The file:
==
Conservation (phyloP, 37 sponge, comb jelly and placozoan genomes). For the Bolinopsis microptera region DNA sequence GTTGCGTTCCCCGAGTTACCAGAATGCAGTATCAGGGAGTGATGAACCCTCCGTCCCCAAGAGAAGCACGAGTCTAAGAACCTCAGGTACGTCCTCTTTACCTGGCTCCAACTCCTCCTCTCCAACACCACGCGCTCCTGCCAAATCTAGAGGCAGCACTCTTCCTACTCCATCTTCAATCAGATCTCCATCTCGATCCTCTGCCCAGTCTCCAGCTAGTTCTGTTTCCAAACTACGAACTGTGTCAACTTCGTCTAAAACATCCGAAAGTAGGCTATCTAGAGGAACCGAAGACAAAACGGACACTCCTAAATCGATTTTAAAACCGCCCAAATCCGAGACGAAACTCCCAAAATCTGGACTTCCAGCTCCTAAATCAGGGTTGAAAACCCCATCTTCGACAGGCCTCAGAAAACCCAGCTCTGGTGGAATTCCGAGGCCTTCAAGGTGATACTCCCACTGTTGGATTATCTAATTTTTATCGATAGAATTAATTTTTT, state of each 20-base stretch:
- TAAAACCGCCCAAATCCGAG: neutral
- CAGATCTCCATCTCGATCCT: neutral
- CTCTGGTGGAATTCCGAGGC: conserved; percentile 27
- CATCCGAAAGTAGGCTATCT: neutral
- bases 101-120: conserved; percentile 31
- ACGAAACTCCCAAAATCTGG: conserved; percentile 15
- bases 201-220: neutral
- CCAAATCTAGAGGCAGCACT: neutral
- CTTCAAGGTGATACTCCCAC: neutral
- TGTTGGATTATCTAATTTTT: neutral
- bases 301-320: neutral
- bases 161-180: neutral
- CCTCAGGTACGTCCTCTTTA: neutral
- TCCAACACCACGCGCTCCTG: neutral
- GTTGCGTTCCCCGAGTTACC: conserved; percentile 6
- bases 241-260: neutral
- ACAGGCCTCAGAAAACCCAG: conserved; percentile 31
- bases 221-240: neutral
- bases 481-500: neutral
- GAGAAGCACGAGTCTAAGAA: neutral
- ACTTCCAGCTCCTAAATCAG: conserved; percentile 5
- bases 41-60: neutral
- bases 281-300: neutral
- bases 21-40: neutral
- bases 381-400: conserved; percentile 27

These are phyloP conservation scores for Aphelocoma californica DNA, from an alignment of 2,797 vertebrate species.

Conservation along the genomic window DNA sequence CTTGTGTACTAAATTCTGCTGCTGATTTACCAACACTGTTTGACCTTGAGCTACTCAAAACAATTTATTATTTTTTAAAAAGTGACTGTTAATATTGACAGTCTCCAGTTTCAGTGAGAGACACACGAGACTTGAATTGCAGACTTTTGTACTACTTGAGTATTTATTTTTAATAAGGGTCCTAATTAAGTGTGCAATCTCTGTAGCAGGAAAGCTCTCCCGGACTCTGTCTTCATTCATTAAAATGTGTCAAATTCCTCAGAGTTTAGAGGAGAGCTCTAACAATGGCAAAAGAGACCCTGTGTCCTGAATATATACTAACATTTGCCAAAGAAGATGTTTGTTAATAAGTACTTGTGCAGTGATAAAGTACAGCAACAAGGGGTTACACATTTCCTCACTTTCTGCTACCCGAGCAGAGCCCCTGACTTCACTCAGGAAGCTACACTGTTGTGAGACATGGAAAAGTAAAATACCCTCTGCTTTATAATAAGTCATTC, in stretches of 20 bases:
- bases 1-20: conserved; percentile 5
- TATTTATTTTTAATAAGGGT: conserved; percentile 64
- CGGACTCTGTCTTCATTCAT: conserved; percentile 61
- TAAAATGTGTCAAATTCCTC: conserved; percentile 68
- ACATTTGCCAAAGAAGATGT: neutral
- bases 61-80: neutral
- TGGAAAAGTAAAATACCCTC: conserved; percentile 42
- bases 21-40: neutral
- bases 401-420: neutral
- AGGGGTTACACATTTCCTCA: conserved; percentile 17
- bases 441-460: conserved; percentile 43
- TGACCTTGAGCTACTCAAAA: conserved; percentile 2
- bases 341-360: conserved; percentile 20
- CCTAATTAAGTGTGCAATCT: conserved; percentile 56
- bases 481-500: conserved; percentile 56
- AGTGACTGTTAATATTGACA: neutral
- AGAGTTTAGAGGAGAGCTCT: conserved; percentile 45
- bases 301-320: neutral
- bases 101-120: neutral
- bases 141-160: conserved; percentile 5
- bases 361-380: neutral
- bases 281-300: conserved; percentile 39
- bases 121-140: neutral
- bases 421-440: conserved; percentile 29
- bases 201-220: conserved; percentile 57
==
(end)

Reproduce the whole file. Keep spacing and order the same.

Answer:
Conservation (phyloP, 37 sponge, comb jelly and placozoan genomes). For the Bolinopsis microptera region DNA sequence GTTGCGTTCCCCGAGTTACCAGAATGCAGTATCAGGGAGTGATGAACCCTCCGTCCCCAAGAGAAGCACGAGTCTAAGAACCTCAGGTACGTCCTCTTTACCTGGCTCCAACTCCTCCTCTCCAACACCACGCGCTCCTGCCAAATCTAGAGGCAGCACTCTTCCTACTCCATCTTCAATCAGATCTCCATCTCGATCCTCTGCCCAGTCTCCAGCTAGTTCTGTTTCCAAACTACGAACTGTGTCAACTTCGTCTAAAACATCCGAAAGTAGGCTATCTAGAGGAACCGAAGACAAAACGGACACTCCTAAATCGATTTTAAAACCGCCCAAATCCGAGACGAAACTCCCAAAATCTGGACTTCCAGCTCCTAAATCAGGGTTGAAAACCCCATCTTCGACAGGCCTCAGAAAACCCAGCTCTGGTGGAATTCCGAGGCCTTCAAGGTGATACTCCCACTGTTGGATTATCTAATTTTTATCGATAGAATTAATTTTTT, state of each 20-base stretch:
- TAAAACCGCCCAAATCCGAG: neutral
- CAGATCTCCATCTCGATCCT: neutral
- CTCTGGTGGAATTCCGAGGC: conserved; percentile 27
- CATCCGAAAGTAGGCTATCT: neutral
- bases 101-120: conserved; percentile 31
- ACGAAACTCCCAAAATCTGG: conserved; percentile 15
- bases 201-220: neutral
- CCAAATCTAGAGGCAGCACT: neutral
- CTTCAAGGTGATACTCCCAC: neutral
- TGTTGGATTATCTAATTTTT: neutral
- bases 301-320: neutral
- bases 161-180: neutral
- CCTCAGGTACGTCCTCTTTA: neutral
- TCCAACACCACGCGCTCCTG: neutral
- GTTGCGTTCCCCGAGTTACC: conserved; percentile 6
- bases 241-260: neutral
- ACAGGCCTCAGAAAACCCAG: conserved; percentile 31
- bases 221-240: neutral
- bases 481-500: neutral
- GAGAAGCACGAGTCTAAGAA: neutral
- ACTTCCAGCTCCTAAATCAG: conserved; percentile 5
- bases 41-60: neutral
- bases 281-300: neutral
- bases 21-40: neutral
- bases 381-400: conserved; percentile 27

These are phyloP conservation scores for Aphelocoma californica DNA, from an alignment of 2,797 vertebrate species.

Conservation along the genomic window DNA sequence CTTGTGTACTAAATTCTGCTGCTGATTTACCAACACTGTTTGACCTTGAGCTACTCAAAACAATTTATTATTTTTTAAAAAGTGACTGTTAATATTGACAGTCTCCAGTTTCAGTGAGAGACACACGAGACTTGAATTGCAGACTTTTGTACTACTTGAGTATTTATTTTTAATAAGGGTCCTAATTAAGTGTGCAATCTCTGTAGCAGGAAAGCTCTCCCGGACTCTGTCTTCATTCATTAAAATGTGTCAAATTCCTCAGAGTTTAGAGGAGAGCTCTAACAATGGCAAAAGAGACCCTGTGTCCTGAATATATACTAACATTTGCCAAAGAAGATGTTTGTTAATAAGTACTTGTGCAGTGATAAAGTACAGCAACAAGGGGTTACACATTTCCTCACTTTCTGCTACCCGAGCAGAGCCCCTGACTTCACTCAGGAAGCTACACTGTTGTGAGACATGGAAAAGTAAAATACCCTCTGCTTTATAATAAGTCATTC, in stretches of 20 bases:
- bases 1-20: conserved; percentile 5
- TATTTATTTTTAATAAGGGT: conserved; percentile 64
- CGGACTCTGTCTTCATTCAT: conserved; percentile 61
- TAAAATGTGTCAAATTCCTC: conserved; percentile 68
- ACATTTGCCAAAGAAGATGT: neutral
- bases 61-80: neutral
- TGGAAAAGTAAAATACCCTC: conserved; percentile 42
- bases 21-40: neutral
- bases 401-420: neutral
- AGGGGTTACACATTTCCTCA: conserved; percentile 17
- bases 441-460: conserved; percentile 43
- TGACCTTGAGCTACTCAAAA: conserved; percentile 2
- bases 341-360: conserved; percentile 20
- CCTAATTAAGTGTGCAATCT: conserved; percentile 56
- bases 481-500: conserved; percentile 56
- AGTGACTGTTAATATTGACA: neutral
- AGAGTTTAGAGGAGAGCTCT: conserved; percentile 45
- bases 301-320: neutral
- bases 101-120: neutral
- bases 141-160: conserved; percentile 5
- bases 361-380: neutral
- bases 281-300: conserved; percentile 39
- bases 121-140: neutral
- bases 421-440: conserved; percentile 29
- bases 201-220: conserved; percentile 57